Lions ready for All Blacks’ ‘Hurt Arena’, says Andy Farrell
Defence coach agrees Lions will have to raise their game to withstand New Zealand attack
Lions defence Coach Andy Farrell with Johnny Sexton: “I think we’re going to have to take ourselves to a place that individually we’ve not been to before. But the boys realise that and are excited by that challenge.” Photograph: Dan Sheridan/Inpho
For the Lions to have a chance of beating the All Blacks in their Eden Park fortress in just the first Test, never mind over a three-match series, the tourists will surely have to suffer along the way. No pain, no gain, and all of that.
Four years ago, the Lions defence coach Andy Farrell used the phrase “Hurt Arena”, and, brimful of enthusiasm for the challenges ahead, he was asked if the Lions will have to revisit that place.
“It’s going to be a hell of a game. I know we’ll turn up and we’re a good side brimming for a big challenge. Mentally and physically we’ll be ready. It’ll be interesting to see how the two teams marry together, the chemistry of that, who adapts well on the run. That’s what the All Blacks have been very good at over the last period of time. We’ve got to be aware of that.
“Physically I don’t think we’ve disappointed so far. Will we need to up our game? Certainly we will do. I think we’re going to have to take ourselves to a place that individually we’ve not been to before. But the boys realise that and are excited by that challenge.”
The All Blacks have certainly got better over the last four years and are reigning supreme
It goes without saying that the Lions will have to raise their levels of performance from four years ago, and Farrell wasn’t remotely inclined to disagree.
“I think the game has cranked up. The All Blacks have certainly got better over the last four years and are reigning supreme at this moment in time. We’ve got to get close to that, haven’t we?
“We have to be careful this week of not over-coaching. We’ve got to be careful of making sure that the plan is crystal clear for them, so they can be on point come Saturday, and already it’s been great that we’ve had a few days already to get some basic stuff in them through the week and we’ve got to get that right.
“Come Thursday, Friday it will be over to the players and we’ve got to make sure that their heads are crystal clear on how they’re going to go about this game.”
For an opposing defence, the All Blacks represent the most lethal attacking force at this time or most likely any time in the history of the game. Last Friday’s 12-try, 78-0 win over Samoa was a reminder of that – and after a rusty opening 20 minutes at the end of which they only led 7-0.
Their combination of ball skills, pace, phenomenal lines of running, blur of support players and width – they can flood the tramlines like no one else – were then in full evidence. They are lethal from turnovers, through phases or with strike plays.
A week ago, Farrell had said he was looking for more defensive leaders. So has he found them?
“I think so. More than most have, really. You’ve seen the back rowers be aggressive and making good decisions at the breakdown. You’ve seen them be physical. You’ve seen our front row working at pace, getting us some shape back. You’re seeing from the outside backs some real pressure from out to in, which is great, and I think our back field guys have been pretty good. They still need to be going forward as well.
It’s not just about defence. It’s about the whole game coming together
“We’ve seen with the All Blacks, certainly last weekend, and over the last couple of years, that gain line’s pretty important first-phase wise. We’ve seen them get the time and space, didn’t we, last weekend. And things rolled on from there as well. And our transition defence is pretty important at the same time. We see for the first 20 minutes Samoa playing some great rugby and all of a sudden they break away and score with a turnover ball. It’s what they’ve been outstanding at for years. Our boys know that challenge.”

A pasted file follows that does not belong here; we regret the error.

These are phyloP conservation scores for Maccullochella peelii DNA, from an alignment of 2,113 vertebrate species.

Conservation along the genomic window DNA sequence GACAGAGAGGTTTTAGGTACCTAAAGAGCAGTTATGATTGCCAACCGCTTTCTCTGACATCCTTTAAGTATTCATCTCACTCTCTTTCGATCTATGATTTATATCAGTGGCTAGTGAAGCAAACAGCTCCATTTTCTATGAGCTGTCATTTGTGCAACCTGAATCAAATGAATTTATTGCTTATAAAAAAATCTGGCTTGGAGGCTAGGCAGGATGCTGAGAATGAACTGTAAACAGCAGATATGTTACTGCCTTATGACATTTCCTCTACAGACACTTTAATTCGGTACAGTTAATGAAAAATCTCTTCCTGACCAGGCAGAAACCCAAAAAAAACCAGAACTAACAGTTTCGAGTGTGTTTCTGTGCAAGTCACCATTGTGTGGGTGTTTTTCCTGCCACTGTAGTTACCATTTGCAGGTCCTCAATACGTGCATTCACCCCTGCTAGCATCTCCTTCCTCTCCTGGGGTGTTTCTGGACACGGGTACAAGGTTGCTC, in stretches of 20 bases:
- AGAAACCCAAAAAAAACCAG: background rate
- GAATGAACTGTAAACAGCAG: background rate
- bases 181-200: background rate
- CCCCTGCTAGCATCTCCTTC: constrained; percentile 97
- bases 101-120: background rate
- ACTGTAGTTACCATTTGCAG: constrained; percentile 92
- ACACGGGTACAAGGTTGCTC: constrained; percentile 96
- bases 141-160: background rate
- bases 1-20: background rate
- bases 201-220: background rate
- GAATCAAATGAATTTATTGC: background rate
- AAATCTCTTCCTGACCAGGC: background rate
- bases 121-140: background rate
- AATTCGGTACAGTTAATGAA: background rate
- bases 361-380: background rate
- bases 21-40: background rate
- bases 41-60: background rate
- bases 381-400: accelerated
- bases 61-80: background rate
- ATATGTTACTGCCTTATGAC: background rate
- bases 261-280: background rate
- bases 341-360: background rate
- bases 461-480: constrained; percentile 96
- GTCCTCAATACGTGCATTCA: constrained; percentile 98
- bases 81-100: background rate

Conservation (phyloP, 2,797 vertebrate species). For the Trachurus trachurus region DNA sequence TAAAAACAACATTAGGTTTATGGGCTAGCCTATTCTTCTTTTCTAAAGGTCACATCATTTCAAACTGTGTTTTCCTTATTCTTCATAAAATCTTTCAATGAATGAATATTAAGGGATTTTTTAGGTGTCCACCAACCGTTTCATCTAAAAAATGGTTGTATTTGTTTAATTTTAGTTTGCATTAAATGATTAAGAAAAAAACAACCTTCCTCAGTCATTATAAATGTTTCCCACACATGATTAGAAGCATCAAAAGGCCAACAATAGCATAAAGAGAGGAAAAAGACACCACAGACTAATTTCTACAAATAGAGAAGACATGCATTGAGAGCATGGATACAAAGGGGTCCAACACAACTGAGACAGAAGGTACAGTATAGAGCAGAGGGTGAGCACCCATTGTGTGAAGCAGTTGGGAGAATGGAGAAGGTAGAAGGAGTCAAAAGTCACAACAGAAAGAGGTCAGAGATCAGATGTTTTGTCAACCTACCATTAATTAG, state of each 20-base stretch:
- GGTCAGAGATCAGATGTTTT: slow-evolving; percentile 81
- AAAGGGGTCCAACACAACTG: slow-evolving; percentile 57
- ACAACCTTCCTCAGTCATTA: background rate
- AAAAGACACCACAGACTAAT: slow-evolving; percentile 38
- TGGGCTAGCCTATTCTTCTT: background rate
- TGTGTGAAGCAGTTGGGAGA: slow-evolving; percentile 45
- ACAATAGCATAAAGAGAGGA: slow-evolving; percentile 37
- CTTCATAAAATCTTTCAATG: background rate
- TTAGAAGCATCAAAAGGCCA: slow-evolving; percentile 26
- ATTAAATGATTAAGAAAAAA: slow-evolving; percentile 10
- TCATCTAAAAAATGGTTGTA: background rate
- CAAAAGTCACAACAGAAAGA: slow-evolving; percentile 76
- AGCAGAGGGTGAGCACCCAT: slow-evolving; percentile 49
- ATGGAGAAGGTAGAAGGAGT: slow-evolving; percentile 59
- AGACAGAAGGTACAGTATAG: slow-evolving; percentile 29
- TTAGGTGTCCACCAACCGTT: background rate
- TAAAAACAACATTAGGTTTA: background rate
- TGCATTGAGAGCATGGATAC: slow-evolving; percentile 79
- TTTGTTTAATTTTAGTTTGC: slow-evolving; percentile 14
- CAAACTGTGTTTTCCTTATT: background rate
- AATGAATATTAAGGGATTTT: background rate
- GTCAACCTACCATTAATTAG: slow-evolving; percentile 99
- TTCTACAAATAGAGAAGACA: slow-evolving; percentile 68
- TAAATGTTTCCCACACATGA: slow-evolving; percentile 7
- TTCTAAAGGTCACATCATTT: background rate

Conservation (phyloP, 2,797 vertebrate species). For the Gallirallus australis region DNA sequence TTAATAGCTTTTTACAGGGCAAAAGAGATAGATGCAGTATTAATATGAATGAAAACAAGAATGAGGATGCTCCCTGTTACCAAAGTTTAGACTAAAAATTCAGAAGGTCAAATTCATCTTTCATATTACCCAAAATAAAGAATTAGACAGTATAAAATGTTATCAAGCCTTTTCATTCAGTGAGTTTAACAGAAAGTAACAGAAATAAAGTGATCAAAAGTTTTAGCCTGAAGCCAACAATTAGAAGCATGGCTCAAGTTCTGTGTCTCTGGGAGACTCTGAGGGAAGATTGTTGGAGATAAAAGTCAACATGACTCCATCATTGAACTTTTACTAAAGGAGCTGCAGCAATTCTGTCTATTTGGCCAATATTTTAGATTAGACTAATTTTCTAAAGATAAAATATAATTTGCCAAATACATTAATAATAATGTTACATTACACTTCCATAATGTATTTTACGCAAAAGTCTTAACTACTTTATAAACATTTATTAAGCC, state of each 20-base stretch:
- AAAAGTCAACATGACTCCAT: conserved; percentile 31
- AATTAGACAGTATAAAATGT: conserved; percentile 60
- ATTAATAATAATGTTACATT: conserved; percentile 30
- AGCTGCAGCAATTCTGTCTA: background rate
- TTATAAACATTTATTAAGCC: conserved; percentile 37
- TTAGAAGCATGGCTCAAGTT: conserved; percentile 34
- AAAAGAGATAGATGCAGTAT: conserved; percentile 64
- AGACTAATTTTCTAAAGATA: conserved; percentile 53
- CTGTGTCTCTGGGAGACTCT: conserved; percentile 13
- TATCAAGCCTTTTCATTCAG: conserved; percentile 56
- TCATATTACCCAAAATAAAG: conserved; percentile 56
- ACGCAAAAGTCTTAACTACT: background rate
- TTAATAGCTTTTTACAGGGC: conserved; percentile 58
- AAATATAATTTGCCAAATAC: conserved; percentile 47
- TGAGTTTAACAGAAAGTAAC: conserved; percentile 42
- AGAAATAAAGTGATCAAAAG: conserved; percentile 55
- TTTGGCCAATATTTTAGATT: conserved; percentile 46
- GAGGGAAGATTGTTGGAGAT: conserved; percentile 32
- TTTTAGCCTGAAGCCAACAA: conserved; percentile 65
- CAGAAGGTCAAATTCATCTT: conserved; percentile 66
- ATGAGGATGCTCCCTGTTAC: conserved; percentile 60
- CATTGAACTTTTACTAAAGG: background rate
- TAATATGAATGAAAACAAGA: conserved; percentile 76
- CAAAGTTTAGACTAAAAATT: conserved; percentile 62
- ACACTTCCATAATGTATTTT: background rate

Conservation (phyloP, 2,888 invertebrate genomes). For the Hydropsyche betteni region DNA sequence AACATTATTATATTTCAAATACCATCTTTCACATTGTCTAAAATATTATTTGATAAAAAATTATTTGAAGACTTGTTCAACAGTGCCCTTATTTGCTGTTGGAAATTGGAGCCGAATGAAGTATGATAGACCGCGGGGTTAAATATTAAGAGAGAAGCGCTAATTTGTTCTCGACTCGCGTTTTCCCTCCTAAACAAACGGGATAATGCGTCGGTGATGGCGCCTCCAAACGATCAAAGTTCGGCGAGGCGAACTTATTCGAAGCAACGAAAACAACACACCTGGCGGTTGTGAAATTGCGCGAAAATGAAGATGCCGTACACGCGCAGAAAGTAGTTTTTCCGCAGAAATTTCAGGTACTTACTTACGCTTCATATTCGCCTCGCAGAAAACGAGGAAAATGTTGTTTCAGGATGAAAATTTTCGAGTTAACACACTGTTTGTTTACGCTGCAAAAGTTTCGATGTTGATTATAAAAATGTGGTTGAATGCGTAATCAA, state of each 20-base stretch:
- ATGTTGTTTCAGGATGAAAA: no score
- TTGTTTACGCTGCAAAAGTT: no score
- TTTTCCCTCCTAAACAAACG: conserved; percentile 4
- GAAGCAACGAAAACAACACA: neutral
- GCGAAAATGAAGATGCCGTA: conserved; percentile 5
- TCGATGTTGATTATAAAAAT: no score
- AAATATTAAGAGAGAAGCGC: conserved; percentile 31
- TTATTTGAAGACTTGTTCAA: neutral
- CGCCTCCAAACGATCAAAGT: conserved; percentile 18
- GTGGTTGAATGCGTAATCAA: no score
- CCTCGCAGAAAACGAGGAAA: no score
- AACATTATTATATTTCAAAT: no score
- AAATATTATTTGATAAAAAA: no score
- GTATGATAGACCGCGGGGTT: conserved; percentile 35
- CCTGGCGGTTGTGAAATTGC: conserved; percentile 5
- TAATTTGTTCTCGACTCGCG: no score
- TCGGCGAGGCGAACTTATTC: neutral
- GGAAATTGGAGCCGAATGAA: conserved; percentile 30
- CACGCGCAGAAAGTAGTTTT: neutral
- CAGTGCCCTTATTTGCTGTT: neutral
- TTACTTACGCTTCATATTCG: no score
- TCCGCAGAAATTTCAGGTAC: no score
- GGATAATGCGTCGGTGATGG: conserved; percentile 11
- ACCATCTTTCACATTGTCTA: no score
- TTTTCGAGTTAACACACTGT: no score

Over the past two Saturdays, the Lions have conceded only one try, and almost no line breaks, and when asked if it was possible to do that against the All Blacks, Farrell responded bullishly: “Of course it is because it’s not just about defence. It’s about the whole game coming together. At the start of the tour, our discipline was letting the continuity down but we are solving that problem now. Our game is now flowing into one: set piece into attack into breakdown into our kicking game, and on the reverse with the defensive stuff. It’s never about it [defence] in isolation – it’s about the whole game coming together and I think we’re blending nicely.”
As for Hansen and some of the New Zealand media endeavouring to suggest there is a split in the Lions camp, it’s made no impression on Farrell nor, he says, the players. Just background noise.
“The players don’t feel it at all. They think it is irrelevant. I think it is fantastic for everyone on the outside, but players don’t feel it or are aware of it. They train in their own bubble. It ain’t a distraction for us at all – we crack on. We won’t even reference it to the players at all. We don’t care what goes on or what has been said. Some coaches try to cover you with love, say he’s a great guy then boom! It’s all irrelevant and all the coaches know that.”
Farrell helped oversee Ireland’s tumultuous win over the All Blacks in Chicago, when they had to outscore New Zealand by five tries to four, but saw them in vengeful mode at the Aviva Stadium a fortnight later when many felt their physicality crossed the line.
“Fair play to the All Blacks – they found a way to win,” said Farrell. “People questioned their character going into that game, after the Chicago game, and that’s what is great about a three-match series – you don’t know which team are going to turn up on Saturday, in the second Test and the third Test, and we have to be ready for it all.”
Ain’t that the truth.